Christine Wood met accused killer on dating site, court hears

On the last night Christine Wood was seen she allegedly went to meet her accused killer after making contact through an online dating site, a Winnipeg courtroom heard on the first day of the trial into her death.

In opening remarks crown attorney Chantal Boutin told the jury Wood went to Brett Overby’s home on the night of Aug. 19, 2016 and it was “a meeting she would never return,” from.

Overby is charged with second-degree murder. He has pleaded not guilty.

Boutin said evidence presented over the course of the trial “will be difficult to see and hear.”

“Her remains would uncover the truth about how she died- violently,” she told the jury.

But, ultimately evidence will not determine the why, “people do things for any number of reasons often known only to them,” said Boutin.

Melinda Wood, Christine’s mother, was the first to testify Tuesday morning. Clutching an eagle feather Melinda recalled the last night she saw her daughter alive.

On Aug. 19, 2016 Wood left a Winnipeg hotel around 9 p.m. Prior to leaving the 21-year-old told her parents she was going to meet up with some friends.

Shortly before 10:30 p.m. that night Melinda texted her daughter, “are you coming to sleep here?”

She told the court she never received a response. Two days later Christine’s parents filed a missing person report with Winnipeg Police.

Brett Overby, charged with second-degree murder

The Wood family was visiting Winnipeg from their home community of Bunibonibee Cree Nation, approximately 950 km north of the city, at the time of Christine’s disappearance.

Melinda was escorting her mother on a medical appointment and was staying in a hotel. She says Christine went to the city at the end of July and was staying with some friends. When the family arrived around Aug. 13, Christine stayed with them in the hotel.

It would be another 10 months before her body was found. In early June 2017 a farmer found the remains of Christine in a shallow grave outside the city.
During testimony Melinda said she was very close to her daughter and it was unusual not to hear from her everyday.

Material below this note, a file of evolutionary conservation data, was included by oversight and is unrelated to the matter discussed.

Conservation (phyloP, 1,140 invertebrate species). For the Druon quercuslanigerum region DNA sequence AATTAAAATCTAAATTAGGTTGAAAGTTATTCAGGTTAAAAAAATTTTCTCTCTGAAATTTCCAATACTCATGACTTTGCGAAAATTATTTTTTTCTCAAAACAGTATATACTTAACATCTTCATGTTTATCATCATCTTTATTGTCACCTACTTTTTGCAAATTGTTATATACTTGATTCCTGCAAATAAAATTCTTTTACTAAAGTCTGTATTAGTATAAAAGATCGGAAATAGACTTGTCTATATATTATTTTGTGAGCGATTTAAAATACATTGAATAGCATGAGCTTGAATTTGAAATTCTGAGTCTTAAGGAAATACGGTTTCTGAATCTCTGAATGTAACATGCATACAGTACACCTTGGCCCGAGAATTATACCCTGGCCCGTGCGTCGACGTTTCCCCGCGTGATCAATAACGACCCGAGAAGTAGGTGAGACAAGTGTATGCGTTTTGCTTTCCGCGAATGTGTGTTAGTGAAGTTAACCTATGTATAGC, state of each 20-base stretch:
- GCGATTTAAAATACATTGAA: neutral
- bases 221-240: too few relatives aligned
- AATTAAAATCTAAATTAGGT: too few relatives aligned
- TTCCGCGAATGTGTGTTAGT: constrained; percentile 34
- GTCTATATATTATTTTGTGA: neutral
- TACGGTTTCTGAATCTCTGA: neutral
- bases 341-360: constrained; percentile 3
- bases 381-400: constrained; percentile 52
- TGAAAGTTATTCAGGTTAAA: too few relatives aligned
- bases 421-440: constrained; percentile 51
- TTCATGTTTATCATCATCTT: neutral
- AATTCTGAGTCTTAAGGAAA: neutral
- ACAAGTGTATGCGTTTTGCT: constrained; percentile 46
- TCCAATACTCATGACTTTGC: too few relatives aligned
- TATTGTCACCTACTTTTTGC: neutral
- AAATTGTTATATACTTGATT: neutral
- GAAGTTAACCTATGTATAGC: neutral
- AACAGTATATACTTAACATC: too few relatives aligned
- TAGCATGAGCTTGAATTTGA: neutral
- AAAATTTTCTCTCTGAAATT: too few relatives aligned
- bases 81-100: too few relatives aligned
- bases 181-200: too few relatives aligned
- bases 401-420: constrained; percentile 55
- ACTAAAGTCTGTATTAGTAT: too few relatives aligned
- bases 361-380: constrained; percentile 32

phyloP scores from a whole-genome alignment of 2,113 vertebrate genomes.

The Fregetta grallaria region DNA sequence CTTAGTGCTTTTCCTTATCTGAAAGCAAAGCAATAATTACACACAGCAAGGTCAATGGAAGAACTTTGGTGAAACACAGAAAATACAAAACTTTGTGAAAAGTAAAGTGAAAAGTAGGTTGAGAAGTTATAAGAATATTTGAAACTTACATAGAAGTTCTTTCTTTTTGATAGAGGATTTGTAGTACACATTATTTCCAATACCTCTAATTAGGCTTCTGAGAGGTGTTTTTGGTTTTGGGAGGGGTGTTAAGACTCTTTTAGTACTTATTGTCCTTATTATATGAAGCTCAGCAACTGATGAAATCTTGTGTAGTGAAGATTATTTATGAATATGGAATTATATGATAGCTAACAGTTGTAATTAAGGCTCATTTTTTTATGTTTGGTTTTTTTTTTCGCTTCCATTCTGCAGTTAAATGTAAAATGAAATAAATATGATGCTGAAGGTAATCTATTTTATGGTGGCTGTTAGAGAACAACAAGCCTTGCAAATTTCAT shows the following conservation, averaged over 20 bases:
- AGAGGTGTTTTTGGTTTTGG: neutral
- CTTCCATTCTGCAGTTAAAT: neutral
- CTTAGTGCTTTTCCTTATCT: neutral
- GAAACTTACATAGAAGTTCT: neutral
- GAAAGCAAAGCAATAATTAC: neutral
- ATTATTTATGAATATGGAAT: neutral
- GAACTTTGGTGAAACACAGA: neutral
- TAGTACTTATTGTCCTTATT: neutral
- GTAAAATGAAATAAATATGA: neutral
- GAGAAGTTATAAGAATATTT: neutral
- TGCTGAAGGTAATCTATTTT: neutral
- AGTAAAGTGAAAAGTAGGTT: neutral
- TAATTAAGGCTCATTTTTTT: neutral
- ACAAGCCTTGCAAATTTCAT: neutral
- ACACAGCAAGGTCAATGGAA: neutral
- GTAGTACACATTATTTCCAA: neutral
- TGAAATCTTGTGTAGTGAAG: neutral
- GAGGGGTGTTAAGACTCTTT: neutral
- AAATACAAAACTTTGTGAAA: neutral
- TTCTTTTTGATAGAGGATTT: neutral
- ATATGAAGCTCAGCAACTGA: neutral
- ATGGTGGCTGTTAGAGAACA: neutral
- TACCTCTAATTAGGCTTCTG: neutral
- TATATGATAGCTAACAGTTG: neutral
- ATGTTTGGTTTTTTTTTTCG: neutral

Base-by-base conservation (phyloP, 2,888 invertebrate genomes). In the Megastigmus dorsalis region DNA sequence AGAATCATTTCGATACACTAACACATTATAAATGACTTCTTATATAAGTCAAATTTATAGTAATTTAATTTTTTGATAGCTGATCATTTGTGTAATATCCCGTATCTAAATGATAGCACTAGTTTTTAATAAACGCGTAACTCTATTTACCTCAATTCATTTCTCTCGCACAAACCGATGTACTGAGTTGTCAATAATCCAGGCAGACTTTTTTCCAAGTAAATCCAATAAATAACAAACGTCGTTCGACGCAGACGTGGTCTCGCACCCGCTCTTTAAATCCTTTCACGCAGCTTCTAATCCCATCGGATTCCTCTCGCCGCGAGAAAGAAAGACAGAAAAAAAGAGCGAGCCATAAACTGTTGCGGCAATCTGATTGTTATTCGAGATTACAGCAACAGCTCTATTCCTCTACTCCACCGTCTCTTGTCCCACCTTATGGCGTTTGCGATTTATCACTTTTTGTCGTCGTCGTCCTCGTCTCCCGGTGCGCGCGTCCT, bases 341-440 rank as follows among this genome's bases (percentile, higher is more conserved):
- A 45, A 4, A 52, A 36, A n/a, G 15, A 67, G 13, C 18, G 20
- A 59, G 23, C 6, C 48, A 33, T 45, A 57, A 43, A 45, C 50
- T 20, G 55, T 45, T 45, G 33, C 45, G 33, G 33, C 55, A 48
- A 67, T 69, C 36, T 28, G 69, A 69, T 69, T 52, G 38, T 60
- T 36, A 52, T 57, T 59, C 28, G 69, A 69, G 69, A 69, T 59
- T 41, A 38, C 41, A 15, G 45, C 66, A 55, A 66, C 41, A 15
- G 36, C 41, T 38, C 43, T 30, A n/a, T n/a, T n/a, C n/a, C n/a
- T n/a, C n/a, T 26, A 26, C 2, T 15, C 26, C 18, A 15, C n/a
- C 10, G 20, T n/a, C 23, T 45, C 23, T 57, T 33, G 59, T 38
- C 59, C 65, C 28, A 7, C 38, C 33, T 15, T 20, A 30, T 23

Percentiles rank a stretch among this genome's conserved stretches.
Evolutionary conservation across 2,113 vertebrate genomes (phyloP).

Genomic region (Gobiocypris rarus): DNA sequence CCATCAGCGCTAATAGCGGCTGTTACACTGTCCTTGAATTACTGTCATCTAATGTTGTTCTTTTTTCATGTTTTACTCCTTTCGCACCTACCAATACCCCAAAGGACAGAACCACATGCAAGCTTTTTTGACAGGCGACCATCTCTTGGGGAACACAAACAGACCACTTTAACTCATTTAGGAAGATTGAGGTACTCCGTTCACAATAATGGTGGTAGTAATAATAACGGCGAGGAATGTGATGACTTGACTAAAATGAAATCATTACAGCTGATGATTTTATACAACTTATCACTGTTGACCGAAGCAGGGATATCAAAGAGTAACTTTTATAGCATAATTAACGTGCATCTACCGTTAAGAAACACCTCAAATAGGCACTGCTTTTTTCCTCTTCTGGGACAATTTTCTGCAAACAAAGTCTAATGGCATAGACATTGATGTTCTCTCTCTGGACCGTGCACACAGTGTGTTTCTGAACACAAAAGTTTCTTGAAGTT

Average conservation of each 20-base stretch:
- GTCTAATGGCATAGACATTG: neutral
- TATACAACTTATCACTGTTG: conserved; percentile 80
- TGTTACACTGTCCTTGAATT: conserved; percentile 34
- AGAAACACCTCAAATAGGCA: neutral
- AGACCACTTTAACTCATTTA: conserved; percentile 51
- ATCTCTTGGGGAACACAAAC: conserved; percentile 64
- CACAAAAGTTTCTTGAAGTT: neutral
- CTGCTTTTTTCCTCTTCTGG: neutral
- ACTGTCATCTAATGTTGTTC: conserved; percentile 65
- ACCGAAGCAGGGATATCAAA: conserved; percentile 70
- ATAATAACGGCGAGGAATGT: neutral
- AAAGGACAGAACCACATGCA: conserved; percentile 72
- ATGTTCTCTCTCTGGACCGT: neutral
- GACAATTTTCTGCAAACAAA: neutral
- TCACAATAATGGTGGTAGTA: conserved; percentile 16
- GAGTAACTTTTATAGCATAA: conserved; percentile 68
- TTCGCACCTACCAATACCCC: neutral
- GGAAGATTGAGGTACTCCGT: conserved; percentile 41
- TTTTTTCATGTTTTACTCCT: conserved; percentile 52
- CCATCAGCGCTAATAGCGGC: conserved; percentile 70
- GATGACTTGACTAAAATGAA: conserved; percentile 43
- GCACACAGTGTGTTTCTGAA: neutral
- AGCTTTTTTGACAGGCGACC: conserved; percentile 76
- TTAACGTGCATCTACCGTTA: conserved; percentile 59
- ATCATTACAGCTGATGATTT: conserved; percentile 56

Christine had moved to Winnipeg in 2014 to attend university where she studied business administration.

Melinda said during this time Christine would text her everyday.

Melinda testified she had concerns about Christine living in the city alone because, “things happen in the city,” but said she never had concerns about her using drugs or drinking.

In the afternoon court heard from one of the police officers assigned to Christine’s missing persons’ case.

Detective Jean Guy-Roy said during the course of the investigation police followed Christine’s electronic footprint by tracking her cellphone and social media accounts.

Investigators eventually retrieved Facebook messages Christine sent in the early morning hours of Aug. 20, 2016. They were able to determine the messages were sent from Overby’s home in the North End based off of his IP address.

Guy-Roy said Christine sent two messages looking for drugs.

The crown introduced Guy-Roy and his partner’s first interaction with Overby into evidence. In early January 2017 Overby was called for an informal sit-down interview with police.

In the nearly 90-minute video police questioned Overby on his dating habits, drug use and whereabouts the summer Christine went missing.

Overby admitted to meeting women on dating sites and specifically referred to PlentyofFish as one he used.

A half hour into the interview police told Overby he was asked to come in because his home was connected to Christine.

“What we have here Christine wood logged into her FB account through your IP address,” one of the officers said.

Overby responded in confusion saying he did not know Christine and had never met her.

Toward the end of the interview police asked Overby, “did you kill Christine Wood?”

“No, I don’t know who she is,” Overby responded.

The trial is expected to run for two weeks.

Reporter / Winnipeg

Brittany joined the APTN news team in October 2016. She is Ojibway and a member of the Long Plain First Nation in Manitoba. Before coming to APTN, she graduated with a joint degree in communications from the University of Winnipeg and Red River College.